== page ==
Yes, so in the book I outlined something called the five P's of the parasympathetic nervous system and I think this is a really easy recipe to incorporate into your life and the five P's are the following. The first P is perspective and that means a mindset. I'm gonna host this experience for myself. So you do wanna have a top down adult in the room. You do wanna have a host so that your body based experience can be welcomed to the party. Because often when we start to go into a parasympathetic dominance state, we can start to have a very intense experience of our emotional self or all those things that we've been. burying or submerging because it's too taxing to feel them. It's too taxing to feel negative affect or grief or discomfort, discomfortableness. So the top-down messaging would be something like, this is the one I use a lot right now. All of me is welcome here. Another very simple strategy that I'll suggest to my students is I embody my body. I embody my body. So I'm welcoming all of the body-based experience to be here. And it's all welcome. You don't have to kibosh any of it. You don't have to negate it, deny it, or anything. So number one is perspective. Number two is place. In order to truly relax, it's helpful to find a place that's peaceful or a space that brings you peace. Now for the human body, our bodies relax deeply. when we're in a slightly dark space and a space that's warm. Now, if either one of those are threatening to your body, then you figure out what that space is. But the second P is place. So we have perspective and place. The third P that helps with inducing the relaxation response is position. And you wanna find positions where you're minimizing your body's stress against gravity. What does that mean? Recline. Lay down, get on the ground. And of course, getting grounded. There's a lot of research on grounding, especially outdoors. Although some of the things I'm gonna have suggest you do are not ideal for outdoors because when you're rolling on rubber balls, mud and grass can start to irritate your skin. So we're in a place where position is also safe. In terms of the position, A slight gentle slope is very helpful. So a gentle slope would be a position where your pelvis is a little bit higher than your heart and brain. And what that does is it sets up a very special reflex arc through the side of the neck into the brainstem. And this excites the vagus nerve. And when the vagus nerve gets excited in this particular position, it slows down the heart rate and it slows down the breath pace. It's called the baroceptor reflex. So we can take advantage of being on a slight gentle slope in addition to these other things. So perspective, place, position. The fourth P is pace of breath. So pace of breath is typically going to help you relax if you've got an exhale that's longer than an inhale. Short bursts of inhalation. are very arousing to your nervous system. But if we can slow down exhales, like you're blowing out through a straw, ideally the straw is your two nostrils, but very, very slow exhales that are longer than your inhale, that will typically initiate a relaxation response. And then the fifth P is palpation. And palpation is my super special. area of expertise and of course that's by using soft pliable rubber balls like the roll model balls to put pressure into different parts of your body into different places within your anatomy that can really amplify the relaxation response. So in body by breath a lot of the rolling that we do is targeted at the torso, head neck face included, but upon different aspects of muscles that are involved with respiration directly or indirectly. So that's the 5p menu. And even just adapting two or three of those can be very helpful. Perspective. I allow myself to relax completely. Place. You're in your bedroom with the lights dim. Position. Lay down on the floor. Prop your pelvis up on a yoga block or a couple of books. Pace of breath. Breathe in completely, but when you exhale, let it be longer than your inhale. And then palpation, stick a couple of yoga tuna balls behind your upper traps, and then very slowly and gently wiggle them around and then migrate them along your spine. Or use like a gorgeous ball like what you have in the background, we have this inflated gushy ball. If you don't have something like that, you can... Fold a pillow and do the same thing with a pillow and sort of smush it against your rib cage. Rotate around, breathe into different areas of your chest, your rib cage and your back, and you will feel a profound shift in your state and your wellbeing. And you may be surprised at the experience of deep feels coming up, not just the local feels of pressure, but deep feels from your heart, your soul.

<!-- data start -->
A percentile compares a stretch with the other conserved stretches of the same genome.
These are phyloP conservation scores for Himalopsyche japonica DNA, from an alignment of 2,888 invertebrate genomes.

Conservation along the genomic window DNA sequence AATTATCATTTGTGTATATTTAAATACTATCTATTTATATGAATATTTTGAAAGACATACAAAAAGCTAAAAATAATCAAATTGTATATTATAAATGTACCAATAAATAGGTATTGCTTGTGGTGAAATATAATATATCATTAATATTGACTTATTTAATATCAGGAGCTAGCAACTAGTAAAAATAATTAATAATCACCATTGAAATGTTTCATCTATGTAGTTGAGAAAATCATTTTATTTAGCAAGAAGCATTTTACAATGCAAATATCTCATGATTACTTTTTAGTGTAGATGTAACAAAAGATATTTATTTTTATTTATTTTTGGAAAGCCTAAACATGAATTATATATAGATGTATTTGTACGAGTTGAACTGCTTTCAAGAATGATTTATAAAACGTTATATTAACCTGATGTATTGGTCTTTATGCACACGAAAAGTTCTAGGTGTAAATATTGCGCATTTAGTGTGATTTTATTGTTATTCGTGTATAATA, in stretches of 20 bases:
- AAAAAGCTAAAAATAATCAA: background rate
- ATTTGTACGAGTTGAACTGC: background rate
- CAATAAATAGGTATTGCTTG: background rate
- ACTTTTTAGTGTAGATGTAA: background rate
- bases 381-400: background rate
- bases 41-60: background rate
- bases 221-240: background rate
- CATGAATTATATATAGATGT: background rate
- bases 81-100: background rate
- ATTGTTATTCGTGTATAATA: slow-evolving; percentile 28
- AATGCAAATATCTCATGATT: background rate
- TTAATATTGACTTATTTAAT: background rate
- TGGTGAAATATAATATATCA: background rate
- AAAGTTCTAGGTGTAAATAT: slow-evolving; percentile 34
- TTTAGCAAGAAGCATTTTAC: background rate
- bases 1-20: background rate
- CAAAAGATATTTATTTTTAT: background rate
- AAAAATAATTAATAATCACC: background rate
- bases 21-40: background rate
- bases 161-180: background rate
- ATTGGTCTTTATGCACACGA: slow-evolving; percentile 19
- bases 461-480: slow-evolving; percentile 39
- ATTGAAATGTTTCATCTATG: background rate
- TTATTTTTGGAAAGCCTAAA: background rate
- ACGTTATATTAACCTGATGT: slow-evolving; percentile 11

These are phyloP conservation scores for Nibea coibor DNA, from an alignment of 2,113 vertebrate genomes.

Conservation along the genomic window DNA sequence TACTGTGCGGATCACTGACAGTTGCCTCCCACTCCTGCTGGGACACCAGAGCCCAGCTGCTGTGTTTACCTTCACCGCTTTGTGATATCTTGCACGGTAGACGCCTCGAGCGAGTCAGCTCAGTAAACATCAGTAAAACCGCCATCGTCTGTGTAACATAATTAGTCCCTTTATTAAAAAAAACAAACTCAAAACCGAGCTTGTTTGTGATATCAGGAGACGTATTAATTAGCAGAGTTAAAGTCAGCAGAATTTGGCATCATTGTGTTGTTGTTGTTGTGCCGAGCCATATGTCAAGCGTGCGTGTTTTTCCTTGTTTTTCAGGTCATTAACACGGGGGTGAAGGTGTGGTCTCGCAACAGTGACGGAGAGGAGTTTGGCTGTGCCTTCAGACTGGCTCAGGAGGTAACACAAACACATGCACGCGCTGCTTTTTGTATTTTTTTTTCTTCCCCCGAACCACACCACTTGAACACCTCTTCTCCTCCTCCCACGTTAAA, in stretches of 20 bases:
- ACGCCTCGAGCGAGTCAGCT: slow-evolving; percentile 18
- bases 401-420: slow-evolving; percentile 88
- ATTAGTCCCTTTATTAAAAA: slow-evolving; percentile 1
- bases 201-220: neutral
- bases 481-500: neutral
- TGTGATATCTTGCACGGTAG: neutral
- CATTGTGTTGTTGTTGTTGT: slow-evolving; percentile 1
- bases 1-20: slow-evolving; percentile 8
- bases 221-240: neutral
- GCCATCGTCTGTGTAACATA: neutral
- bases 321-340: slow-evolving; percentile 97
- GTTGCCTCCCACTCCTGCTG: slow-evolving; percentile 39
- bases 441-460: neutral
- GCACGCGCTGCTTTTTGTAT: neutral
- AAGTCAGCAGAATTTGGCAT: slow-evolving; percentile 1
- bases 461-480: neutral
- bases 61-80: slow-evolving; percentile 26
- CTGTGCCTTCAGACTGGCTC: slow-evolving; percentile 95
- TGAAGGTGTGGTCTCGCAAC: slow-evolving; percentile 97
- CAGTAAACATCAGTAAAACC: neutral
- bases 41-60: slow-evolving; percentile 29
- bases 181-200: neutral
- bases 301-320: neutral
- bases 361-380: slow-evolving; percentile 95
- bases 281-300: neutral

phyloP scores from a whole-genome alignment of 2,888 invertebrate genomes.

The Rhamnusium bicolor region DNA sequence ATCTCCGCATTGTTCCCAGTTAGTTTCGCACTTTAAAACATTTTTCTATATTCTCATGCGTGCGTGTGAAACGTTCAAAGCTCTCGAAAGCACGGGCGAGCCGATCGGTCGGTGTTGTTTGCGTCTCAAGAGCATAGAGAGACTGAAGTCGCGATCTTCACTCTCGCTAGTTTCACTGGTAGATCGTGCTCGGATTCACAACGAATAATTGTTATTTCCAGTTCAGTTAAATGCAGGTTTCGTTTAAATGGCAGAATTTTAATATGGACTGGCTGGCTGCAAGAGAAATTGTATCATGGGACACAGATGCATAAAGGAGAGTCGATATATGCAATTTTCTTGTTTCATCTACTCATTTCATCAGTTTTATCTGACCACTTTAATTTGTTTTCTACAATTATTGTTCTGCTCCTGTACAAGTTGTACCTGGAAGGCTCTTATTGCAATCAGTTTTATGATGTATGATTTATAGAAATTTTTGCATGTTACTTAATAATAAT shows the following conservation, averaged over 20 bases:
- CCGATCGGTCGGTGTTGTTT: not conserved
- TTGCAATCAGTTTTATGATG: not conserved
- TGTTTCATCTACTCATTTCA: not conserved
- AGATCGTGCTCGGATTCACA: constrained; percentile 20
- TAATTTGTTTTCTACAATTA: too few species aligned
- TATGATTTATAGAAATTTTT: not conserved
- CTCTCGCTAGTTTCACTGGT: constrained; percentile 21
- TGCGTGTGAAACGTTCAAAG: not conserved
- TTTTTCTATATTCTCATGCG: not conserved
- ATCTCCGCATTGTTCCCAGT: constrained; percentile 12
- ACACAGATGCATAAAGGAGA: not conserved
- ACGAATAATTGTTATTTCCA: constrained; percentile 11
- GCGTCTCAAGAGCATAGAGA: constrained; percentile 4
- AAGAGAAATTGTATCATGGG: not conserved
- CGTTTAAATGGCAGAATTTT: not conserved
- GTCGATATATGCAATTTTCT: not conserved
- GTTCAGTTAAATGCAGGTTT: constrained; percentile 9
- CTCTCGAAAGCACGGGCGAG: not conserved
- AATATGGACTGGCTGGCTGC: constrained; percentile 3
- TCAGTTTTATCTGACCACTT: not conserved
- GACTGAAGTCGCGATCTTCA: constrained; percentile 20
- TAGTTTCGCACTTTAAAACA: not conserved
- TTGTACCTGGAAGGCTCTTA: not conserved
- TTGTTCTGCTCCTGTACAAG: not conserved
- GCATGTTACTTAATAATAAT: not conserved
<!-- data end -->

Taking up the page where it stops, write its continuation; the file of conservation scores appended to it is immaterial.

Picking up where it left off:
Tim Boettner:

That's so beautiful. Yeah, sometimes if I start I just feel just feels amazing and it's like ah, it's just feels amazing That's such a nice Feedback from my body. Yes You said okay we should recline could it be useful to sleep in a reclined position

jill: